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The Character Issue

Classic Optima, friendly New Baskerville or upstart Gotham. A campaign's type choice can speak volumes.

March 30, 2008|Adam Tschorn | Times Staff Writer

IT'S one of the most visible choices Sen. Barack Obama has made, and it's burning up the blogosphere and YouTube, being debated on the radio, even parodied.

It's a typeface, of all things, one called Gotham that the Illinois Democrat chose for his rally banners and campaign signage, a collection of letter shapes some typographers are calling the hot font of 2008.

Though a discussion of fonts may seem obscure, anyone who has agonized over the look of a wedding invitation or spent hours sweating over a resume knows that letters can say nearly as much about a person as the words they spell out. And now that we are in the computer age, the message conveyed by a font is no longer subliminal, it's overt.

"We see type as the clothes that words wear," typographer Tobias Frere-Jones said. "You have more than one outfit in your closet, because you don't wear the same thing to the office that you'd wear to the beach."

Typefaces with big round O's and tails are considered more friendly, whereas linear fonts evoke overtones of "rigidity, technology and coldness," according to British psychologist Dr. Aric Sigman who published a 2001 study, "The Psychology of Fonts."

With artistic flourishes such as a tail on a lowercase "a," serif styles "conjure images of trustworthiness," whereas uncluttered sans serif styles "carry less emotional baggage," he says.

The serif typeface used in Sen. Hillary Rodham Clinton's "Hillary for President" logo is New Baskerville, which is commonly used by book publishers, law firms and universities. The New York Democrat's choice has its roots in a 1757 typeface designed by John Baskerville in Birmingham, England.

Sen. John McCain's sans serif Optima is more recent, created in 1958 by Hermann Zapf (who, like the Arizona Republican, was once a POW). Simon Daniels, lead program manager of fonts for Microsoft's typography team, describes it as "classic, quirky, elite and just a bit old-fashioned" -- adjectives that dovetail with the candidate's cultivated image as a maverick.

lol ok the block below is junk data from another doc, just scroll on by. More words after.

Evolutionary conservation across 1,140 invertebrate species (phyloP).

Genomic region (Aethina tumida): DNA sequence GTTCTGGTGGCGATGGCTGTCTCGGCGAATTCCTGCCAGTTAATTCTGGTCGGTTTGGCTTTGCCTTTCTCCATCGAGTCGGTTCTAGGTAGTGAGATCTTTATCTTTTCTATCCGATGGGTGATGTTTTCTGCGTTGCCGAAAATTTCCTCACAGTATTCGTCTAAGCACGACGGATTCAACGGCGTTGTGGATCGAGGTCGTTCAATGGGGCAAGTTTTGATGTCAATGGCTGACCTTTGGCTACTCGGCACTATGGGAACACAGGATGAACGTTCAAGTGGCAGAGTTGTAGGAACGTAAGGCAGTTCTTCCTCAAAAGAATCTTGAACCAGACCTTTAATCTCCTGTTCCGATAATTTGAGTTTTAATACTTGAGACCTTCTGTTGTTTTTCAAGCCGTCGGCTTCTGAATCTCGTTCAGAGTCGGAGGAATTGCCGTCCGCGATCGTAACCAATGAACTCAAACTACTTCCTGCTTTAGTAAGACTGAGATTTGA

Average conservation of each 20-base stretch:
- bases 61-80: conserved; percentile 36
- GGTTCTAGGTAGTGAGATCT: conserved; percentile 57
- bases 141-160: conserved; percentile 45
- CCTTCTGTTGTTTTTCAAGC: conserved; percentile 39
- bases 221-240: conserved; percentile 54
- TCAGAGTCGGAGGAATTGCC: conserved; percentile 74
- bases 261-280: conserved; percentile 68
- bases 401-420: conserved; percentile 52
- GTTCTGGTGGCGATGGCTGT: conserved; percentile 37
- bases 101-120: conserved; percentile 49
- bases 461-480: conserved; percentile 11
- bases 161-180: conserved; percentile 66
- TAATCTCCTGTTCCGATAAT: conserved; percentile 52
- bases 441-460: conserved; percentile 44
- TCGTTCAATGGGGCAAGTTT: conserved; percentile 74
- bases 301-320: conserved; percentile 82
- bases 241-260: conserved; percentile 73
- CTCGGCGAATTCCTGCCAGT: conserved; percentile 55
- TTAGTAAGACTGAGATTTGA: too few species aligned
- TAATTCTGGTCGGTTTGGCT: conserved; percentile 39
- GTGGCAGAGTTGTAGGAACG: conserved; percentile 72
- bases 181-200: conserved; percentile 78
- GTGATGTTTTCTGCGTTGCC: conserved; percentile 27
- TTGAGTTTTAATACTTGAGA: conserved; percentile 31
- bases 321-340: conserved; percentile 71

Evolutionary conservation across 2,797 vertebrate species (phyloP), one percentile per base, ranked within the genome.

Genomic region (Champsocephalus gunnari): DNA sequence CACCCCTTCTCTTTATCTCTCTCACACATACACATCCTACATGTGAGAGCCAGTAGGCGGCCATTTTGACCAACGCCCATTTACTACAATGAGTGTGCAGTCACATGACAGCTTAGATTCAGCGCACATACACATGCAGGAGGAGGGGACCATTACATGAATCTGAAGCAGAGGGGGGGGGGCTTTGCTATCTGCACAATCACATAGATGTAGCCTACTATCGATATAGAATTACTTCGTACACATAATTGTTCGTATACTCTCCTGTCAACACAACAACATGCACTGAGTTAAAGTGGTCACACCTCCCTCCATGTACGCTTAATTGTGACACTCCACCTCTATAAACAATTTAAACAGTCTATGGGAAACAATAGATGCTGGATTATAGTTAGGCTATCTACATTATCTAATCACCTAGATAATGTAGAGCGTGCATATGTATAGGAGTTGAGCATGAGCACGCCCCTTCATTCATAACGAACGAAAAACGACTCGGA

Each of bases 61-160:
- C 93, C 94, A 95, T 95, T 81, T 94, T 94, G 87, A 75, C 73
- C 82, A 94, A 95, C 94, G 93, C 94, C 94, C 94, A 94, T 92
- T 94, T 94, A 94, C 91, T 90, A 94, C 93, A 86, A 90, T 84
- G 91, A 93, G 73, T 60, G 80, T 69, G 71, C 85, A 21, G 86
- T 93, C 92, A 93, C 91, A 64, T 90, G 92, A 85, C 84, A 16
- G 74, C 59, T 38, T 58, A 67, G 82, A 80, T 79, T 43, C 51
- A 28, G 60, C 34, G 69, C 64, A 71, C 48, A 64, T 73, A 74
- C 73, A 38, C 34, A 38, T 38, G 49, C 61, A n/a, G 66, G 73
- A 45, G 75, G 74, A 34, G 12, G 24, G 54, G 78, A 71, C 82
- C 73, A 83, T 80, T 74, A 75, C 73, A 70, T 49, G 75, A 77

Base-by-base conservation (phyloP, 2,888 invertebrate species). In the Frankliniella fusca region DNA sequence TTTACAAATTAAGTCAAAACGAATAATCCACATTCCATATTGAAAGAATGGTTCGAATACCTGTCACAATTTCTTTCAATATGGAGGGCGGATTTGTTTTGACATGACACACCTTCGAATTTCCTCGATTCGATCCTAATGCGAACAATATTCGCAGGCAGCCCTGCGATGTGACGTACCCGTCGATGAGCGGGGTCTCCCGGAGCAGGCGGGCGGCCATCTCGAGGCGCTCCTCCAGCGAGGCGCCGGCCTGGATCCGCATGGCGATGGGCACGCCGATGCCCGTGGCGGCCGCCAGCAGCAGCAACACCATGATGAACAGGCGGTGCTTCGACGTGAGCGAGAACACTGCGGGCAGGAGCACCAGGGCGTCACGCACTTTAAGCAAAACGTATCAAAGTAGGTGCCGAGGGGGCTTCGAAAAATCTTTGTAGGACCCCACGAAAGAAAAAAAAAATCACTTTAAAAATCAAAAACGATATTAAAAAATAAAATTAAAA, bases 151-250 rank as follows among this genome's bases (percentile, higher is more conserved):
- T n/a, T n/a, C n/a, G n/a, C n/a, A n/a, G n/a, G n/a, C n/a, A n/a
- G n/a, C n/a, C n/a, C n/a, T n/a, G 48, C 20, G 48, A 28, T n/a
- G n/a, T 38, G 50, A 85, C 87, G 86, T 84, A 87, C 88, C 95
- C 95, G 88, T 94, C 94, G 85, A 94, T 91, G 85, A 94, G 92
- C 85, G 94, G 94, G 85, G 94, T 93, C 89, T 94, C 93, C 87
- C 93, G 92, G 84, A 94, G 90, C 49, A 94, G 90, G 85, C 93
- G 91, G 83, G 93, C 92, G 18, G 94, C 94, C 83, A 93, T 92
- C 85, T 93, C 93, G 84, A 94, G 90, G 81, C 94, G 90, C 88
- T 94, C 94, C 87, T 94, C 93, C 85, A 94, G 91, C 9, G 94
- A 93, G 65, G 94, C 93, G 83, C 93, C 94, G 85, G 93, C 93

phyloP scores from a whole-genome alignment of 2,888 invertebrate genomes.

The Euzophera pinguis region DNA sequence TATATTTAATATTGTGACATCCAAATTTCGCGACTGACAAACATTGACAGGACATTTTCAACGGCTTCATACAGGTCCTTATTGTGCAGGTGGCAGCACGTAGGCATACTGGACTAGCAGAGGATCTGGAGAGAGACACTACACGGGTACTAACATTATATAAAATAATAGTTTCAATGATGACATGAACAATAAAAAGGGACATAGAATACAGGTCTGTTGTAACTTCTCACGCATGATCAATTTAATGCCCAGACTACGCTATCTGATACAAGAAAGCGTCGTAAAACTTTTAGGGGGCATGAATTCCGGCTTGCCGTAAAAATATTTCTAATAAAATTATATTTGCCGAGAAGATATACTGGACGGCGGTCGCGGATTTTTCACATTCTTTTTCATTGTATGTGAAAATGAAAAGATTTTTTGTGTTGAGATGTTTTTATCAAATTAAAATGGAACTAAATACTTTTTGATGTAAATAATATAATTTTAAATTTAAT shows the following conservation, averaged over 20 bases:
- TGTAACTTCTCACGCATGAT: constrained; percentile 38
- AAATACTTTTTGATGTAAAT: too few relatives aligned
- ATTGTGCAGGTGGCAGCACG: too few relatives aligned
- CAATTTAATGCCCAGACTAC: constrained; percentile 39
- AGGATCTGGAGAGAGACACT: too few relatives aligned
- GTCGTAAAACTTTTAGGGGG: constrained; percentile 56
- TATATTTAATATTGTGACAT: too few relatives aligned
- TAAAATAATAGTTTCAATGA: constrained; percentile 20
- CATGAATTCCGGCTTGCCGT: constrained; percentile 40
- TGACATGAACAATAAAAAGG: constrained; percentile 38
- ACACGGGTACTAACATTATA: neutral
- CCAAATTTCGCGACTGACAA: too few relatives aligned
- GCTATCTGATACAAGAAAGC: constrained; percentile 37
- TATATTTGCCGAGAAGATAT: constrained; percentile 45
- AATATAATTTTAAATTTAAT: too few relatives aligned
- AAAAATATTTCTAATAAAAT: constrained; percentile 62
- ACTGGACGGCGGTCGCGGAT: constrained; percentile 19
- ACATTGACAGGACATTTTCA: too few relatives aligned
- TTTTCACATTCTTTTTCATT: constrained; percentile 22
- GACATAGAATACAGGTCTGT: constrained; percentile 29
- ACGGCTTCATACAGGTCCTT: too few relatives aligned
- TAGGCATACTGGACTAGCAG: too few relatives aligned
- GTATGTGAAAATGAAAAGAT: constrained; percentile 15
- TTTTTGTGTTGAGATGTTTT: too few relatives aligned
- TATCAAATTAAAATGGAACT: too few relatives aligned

Daniels noted, in addition to its role as a favorite of pharmaceutical packaging (Alka-Seltzer, for example) and hospital signage, one poignant and high-profile use of the typeface. "It's the same one used to engrave the names into the Vietnam Veterans Memorial Wall," he said. "An interesting coincidence."

But it's Obama's sans serif Gotham that's been getting all the attention. Just seven years old, the font that appears on Obama's signs and rally banners proclaiming "Change We Can Believe In" and "Stand for Change" has a vague familiarity to it, as if plucked from an Ed Ruscha painting or from the sign atop a building you might pass by every day but never really noticed. (Obama's logo itself is rendered in a font called Requiem -- described on the designers' website as celebrating "the fertile world of Renaissance humanism," whatever that means.)

John D. Berry, author of a series of books on typography, calls Gotham the font of 2008. "It's the hot one," he said. In a discussion of presidential branding on NPR's "On the Media," Gotham garnered praise for looking classy and clean with one commentator likening it to an Armani suit. Online, typography blogs are full of love letters to the typeface, and one artist created a spitting image parody of an Obama sign declaring: "Gotham, a Font We Can Believe In."

"It's funny to see it used in a political campaign because on the one hand it's almost too ordinary, yet that's the point," Berry says. "It has that sense of trustworthiness because you've seen it everywhere."

Gotham's roots

Berry also noticed something else. "There is plenty of space between the letters, which makes all the difference in the world -- especially if you are viewing it at an angle. People are viewing these signs not just from the straight-on camera angle."

Gotham was originally commissioned by GQ magazine and designed by Frere-Jones of the New York-based Hoefler & Frere-Jones type foundry. "They wanted a look that was masculine and fresh yet versatile," he said, noting that the font was ultimately inspired by the Eighth Avenue Port Authority Bus Terminal sign in New York City.

Frere-Jones is also struck by the consistency of the visuals in the Obama campaign. "When you see a crowd of Obama supporters, any sign that's not handmade is in Gotham," he said. "I've never once seen a sign that's in Arial, Helvetica or Comic Sans."

But even the slickest new typeface can get you only so far. Just ask former Sen. John Edwards (D-N.C). His candidacy is long gone, but his campaign logo is still out there in cyberspace at www.johnedwards.com.

It's in Gotham too.

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adam.tschorn@latimes.com

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